And now we have this observation that the number of leaves in this decision tree has to be really big. Let me talk about leaves in a second. Before we get to leaves, let's talk about the depth of the tree. This decision tree represents all possible executions of the algorithm. If I look at a particular execution, which corresponds to some root to leaf path in the tree, the running time or the number of comparisons made by that execution is just the length of the path.
And, therefore, the worst-case running time, over all possible inputs of length n, is going to be -- n - 1? Could be. Depends on the decision tree. But, as a function of the decision tree? The longest path, right, which is called the height of the tree. So, this is what we want to measure. We want to claim that the height of the tree has to be at least n lg n with an omega in front. That is what we'll prove.
And the only thing we're going to use is that the number of leaves in that tree has to be big, has to be n factorial. This is a lower bound on decision tree sorting. And the lower bound says that if you have any decision tree that sorts n elements then its height has to be at least n lg n up to constant factors. So, that is the theorem. Now we're going to prove the theorem. And we're going to use that the number of leaves in that tree must be at least n factorial.
Because there are n factorial permutations of the inputs. All of them could happen. And so, for this algorithm to be correct, it has detect every one of those permutations in some way. Now, it may do it very quickly. We better only need n lg n comparisons because we know that's possible. The depth of the tree may not be too big, but it has to have a huge number of leaves down there. It has to branch enough to get n factorial leaves because it has to give the right answer in possible inputs. This is, in some sense, counting the number of possible inputs that we have to distinguish. This is the number of leaves. What we care about is the height of the tree. Let's call the height of the tree h.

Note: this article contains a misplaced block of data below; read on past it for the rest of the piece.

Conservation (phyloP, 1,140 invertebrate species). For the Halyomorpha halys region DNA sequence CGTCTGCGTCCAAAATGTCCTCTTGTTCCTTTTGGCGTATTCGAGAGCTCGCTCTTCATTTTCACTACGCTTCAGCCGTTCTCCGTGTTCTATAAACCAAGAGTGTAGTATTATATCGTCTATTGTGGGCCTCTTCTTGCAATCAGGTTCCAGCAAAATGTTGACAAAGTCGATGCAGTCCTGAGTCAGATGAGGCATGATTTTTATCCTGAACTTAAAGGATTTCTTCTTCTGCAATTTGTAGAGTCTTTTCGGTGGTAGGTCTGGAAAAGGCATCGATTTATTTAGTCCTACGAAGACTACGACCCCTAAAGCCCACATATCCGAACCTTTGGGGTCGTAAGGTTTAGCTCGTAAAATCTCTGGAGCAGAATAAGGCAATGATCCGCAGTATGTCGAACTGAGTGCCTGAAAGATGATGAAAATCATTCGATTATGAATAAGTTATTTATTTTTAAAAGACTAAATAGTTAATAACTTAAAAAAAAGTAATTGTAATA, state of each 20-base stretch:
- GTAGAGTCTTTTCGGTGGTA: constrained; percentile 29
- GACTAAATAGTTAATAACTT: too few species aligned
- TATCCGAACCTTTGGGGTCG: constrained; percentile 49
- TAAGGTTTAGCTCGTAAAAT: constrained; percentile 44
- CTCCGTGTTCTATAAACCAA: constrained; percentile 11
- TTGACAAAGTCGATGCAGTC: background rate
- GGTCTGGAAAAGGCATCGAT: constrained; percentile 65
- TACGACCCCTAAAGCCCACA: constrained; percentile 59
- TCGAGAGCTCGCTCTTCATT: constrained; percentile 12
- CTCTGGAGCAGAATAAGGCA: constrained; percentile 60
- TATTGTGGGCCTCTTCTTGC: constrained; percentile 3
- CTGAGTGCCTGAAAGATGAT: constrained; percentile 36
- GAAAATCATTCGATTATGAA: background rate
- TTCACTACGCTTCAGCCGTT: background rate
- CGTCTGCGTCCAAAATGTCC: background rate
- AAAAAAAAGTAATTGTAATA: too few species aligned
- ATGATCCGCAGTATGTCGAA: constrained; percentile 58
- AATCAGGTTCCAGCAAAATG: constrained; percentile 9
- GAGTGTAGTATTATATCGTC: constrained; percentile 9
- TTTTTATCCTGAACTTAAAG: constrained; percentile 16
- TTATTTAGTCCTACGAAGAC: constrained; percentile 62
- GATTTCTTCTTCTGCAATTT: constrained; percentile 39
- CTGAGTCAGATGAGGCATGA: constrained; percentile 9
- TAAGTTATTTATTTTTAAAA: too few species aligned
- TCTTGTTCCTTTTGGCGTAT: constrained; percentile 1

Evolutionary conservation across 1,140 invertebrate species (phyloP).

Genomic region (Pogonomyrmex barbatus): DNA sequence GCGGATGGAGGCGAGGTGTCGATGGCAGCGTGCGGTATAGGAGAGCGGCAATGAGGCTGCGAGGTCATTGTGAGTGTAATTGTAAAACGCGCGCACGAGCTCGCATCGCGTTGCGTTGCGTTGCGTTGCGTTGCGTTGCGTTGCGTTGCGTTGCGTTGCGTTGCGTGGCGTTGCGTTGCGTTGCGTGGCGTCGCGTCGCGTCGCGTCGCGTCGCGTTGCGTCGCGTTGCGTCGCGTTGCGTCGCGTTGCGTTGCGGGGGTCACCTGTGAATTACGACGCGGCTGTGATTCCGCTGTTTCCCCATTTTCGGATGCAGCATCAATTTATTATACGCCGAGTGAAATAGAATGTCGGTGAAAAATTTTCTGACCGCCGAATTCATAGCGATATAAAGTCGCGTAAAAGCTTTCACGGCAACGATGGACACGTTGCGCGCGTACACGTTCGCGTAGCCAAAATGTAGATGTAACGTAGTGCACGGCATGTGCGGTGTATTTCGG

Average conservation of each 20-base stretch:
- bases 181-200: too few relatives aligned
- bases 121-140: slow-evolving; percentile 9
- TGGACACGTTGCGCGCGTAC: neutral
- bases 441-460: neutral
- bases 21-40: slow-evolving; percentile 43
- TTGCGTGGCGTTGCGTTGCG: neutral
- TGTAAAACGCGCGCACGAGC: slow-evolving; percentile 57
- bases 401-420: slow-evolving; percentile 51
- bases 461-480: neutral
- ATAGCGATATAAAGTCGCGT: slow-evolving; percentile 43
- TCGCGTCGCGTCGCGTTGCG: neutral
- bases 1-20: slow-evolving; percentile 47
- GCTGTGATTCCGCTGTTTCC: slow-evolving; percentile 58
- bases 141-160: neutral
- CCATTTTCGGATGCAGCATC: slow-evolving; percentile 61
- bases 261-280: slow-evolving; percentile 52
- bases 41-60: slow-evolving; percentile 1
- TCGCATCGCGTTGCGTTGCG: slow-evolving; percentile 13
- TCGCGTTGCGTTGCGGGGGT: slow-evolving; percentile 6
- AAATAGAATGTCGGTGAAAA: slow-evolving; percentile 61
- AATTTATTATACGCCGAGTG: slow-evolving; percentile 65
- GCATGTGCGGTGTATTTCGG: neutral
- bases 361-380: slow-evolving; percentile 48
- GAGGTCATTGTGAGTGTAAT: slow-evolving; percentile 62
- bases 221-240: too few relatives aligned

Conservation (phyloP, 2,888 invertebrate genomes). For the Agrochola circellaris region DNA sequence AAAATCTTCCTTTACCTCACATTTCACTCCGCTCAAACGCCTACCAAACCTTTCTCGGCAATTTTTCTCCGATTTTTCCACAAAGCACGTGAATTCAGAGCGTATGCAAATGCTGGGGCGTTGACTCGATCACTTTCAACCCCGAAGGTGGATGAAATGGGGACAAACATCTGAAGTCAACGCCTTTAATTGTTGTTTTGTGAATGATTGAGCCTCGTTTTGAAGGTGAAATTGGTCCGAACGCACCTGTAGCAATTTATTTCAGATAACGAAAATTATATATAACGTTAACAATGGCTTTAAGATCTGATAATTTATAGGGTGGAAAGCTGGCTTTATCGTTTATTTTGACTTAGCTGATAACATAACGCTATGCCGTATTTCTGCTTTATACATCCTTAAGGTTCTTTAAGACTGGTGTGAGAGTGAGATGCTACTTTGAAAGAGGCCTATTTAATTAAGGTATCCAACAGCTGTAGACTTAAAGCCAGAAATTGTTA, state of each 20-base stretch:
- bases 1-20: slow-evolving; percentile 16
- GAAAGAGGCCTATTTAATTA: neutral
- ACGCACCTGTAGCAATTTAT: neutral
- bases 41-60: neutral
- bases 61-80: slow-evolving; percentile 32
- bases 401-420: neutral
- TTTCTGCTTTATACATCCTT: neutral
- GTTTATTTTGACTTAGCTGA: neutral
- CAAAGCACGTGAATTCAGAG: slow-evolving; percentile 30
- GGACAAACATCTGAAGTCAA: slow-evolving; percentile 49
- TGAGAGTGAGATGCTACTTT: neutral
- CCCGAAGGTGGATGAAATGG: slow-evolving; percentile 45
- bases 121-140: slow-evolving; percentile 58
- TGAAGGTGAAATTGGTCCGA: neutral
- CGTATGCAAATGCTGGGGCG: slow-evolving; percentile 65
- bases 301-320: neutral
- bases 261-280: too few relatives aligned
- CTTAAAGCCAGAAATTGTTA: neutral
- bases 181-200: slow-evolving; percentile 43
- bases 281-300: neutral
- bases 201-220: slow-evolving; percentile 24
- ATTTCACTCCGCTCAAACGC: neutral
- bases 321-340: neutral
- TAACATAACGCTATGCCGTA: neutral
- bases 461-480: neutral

Now, if I have a tree of height h, how many leaves could it have? What's the maximum number of leaves it could have? 2^h, exactly. Because this is binary tree, comparison trees always have a branching factor of 2, the number of leaves has to be at most 2^h, if I have a height h tree. Now, this gives me a relation. The number of leaves has to be greater than or equal to n factorial and the number of leaves has to be less than or equal to 2^h. Therefore, n factorial is less than or equal to 2^h, if I got that right.
Now, again, we care about h in terms of n factorial, so we solve this by taking logs. And I am also going to flip sides. Now h is at least log base 2, because there is a 2 over here, of n factorial. There is a property that I'm using here in order to derive this inequality from this inequality. This is a technical aside, but it's important that you realize there is a technical issue here.
The general principle I'm applying is I have some inequality, I do the same thing to both sides, and hopefully that inequality should still be true. But, in order for that to be the case, I need a property about that operation that I'm performing. It has to be a monotonic transformation. Here what I'm using is that log is a monotonically increasing function. That is important. If I multiply both sides by -1, which is a decreasing function, the inequality would have to get flipped. The fact that the inequality is not flipping here, I need to know that log is monotonically increasing. If you see log that's true. We need to be careful here.
Now we need some approximation of n factorial in order to figure out what its log is. Does anyone know a good approximation for n factorial? Not necessarily the equation but the name. Stirling's formula. Good. You all remember Stirling. And I just need the highest order term, which I believe is that. N factorial is at least (n/e)^n. So, that's all we need here. Now I can use properties of logs to bring the n outside. This is n lg (n/e).
And then lg (n/e) I can simplify. That is just lg n - lg e. So, this is n(lg n - lg e). Lg e is a constant, so it's really tiny compared to this lg n which is growing within. This is Omega(n lg n). All we care about is the leading term. It is actually Theta(n lg n), but because we have it greater than or equal to all we care about is the omega. A theta here wouldn't give us anything stronger.
Of course, not all algorithms have n lg n running time or make n lg n comparisons. Some of them do, some of them are worse, but this proves that all of them require a height of at least n lg n. There you see proof, once you observe the fact about the number of leaves, and if you remember Stirling's formula. So, you should know this proof. You can show that all sorts of problems require n lg n time with this kind of technique, provided you're in some kind of a decision tree model.
That's important. We really need that our algorithm can be phrased as a decision tree. And, in particular, we know from this transformation that all comparison sorts can be represented as the decision tree. But there are some sorting algorithms which cannot be represented as a decision tree. And we will turn to that momentarily. But before we get there I phrased this theorem as a lower bound on decision tree sorting. But, of course, we also get a lower bound on comparison sorting.